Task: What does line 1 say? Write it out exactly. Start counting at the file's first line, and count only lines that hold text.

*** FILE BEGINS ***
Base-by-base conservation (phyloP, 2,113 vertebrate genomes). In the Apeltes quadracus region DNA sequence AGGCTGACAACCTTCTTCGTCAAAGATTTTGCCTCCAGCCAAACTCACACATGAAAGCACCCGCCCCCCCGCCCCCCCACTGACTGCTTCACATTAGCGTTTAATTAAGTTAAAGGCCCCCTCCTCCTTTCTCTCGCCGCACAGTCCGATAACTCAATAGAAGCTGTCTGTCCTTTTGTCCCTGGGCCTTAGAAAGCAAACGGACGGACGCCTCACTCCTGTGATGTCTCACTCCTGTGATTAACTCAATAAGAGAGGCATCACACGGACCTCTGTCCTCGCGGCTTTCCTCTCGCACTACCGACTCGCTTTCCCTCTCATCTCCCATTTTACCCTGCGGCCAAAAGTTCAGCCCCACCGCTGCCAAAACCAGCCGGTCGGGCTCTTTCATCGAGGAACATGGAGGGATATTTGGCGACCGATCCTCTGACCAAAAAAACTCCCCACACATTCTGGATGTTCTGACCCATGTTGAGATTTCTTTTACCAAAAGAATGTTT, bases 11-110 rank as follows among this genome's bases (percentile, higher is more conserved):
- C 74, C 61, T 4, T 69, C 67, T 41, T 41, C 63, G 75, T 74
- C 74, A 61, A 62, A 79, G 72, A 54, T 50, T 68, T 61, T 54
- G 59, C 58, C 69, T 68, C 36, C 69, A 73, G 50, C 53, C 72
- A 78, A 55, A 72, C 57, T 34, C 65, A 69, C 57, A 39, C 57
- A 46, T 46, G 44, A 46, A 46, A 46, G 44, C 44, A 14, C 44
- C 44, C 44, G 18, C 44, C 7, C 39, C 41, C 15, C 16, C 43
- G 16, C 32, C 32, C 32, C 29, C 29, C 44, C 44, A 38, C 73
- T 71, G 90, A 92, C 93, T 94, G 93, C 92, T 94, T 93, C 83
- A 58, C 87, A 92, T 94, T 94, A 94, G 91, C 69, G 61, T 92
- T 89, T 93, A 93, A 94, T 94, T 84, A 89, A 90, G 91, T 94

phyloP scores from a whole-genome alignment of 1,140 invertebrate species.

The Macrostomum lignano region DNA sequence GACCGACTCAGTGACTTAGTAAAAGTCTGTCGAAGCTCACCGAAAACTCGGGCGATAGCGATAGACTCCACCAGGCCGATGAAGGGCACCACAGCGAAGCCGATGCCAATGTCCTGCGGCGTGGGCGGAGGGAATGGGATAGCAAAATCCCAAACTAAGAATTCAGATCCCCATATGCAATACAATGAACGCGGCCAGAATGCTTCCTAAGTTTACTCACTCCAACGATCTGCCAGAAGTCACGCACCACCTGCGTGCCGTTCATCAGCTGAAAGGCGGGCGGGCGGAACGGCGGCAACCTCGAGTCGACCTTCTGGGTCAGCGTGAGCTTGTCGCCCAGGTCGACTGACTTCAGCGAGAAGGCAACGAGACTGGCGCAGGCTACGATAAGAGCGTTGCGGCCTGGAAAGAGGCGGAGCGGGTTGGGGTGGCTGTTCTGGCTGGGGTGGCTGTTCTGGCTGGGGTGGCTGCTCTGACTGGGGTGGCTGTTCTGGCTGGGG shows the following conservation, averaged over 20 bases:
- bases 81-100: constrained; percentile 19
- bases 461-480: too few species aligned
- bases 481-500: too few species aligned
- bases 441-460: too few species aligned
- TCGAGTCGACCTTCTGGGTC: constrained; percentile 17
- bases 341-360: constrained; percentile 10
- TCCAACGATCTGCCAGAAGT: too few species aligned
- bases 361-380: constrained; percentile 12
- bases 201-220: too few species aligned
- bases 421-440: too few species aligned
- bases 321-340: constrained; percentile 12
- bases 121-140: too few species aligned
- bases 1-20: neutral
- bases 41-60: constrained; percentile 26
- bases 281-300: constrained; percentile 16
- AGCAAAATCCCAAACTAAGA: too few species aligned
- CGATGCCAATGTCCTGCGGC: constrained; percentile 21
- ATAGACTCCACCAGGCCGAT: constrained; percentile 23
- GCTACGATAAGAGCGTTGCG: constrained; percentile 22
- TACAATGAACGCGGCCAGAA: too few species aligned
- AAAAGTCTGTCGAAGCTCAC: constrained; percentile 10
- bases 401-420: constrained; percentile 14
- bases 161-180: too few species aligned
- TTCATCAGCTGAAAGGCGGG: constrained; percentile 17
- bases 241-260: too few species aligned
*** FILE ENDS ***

Base-by-base conservation (phyloP, 2,113 vertebrate genomes). In the Apeltes quadracus region DNA sequence AGGCTGACAACCTTCTTCGTCAAAGATTTTGCCTCCAGCCAAACTCACACATGAAAGCACCCGCCCCCCCGCCCCCCCACTGACTGCTTCACATTAGCGTTTAATTAAGTTAAAGGCCCCCTCCTCCTTTCTCTCGCCGCACAGTCCGATAACTCAATAGAAGCTGTCTGTCCTTTTGTCCCTGGGCCTTAGAAAGCAAACGGACGGACGCCTCACTCCTGTGATGTCTCACTCCTGTGATTAACTCAATAAGAGAGGCATCACACGGACCTCTGTCCTCGCGGCTTTCCTCTCGCACTACCGACTCGCTTTCCCTCTCATCTCCCATTTTACCCTGCGGCCAAAAGTTCAGCCCCACCGCTGCCAAAACCAGCCGGTCGGGCTCTTTCATCGAGGAACATGGAGGGATATTTGGCGACCGATCCTCTGACCAAAAAAACTCCCCACACATTCTGGATGTTCTGACCCATGTTGAGATTTCTTTTACCAAAAGAATGTTT, bases 11-110 rank as follows among this genome's bases (percentile, higher is more conserved):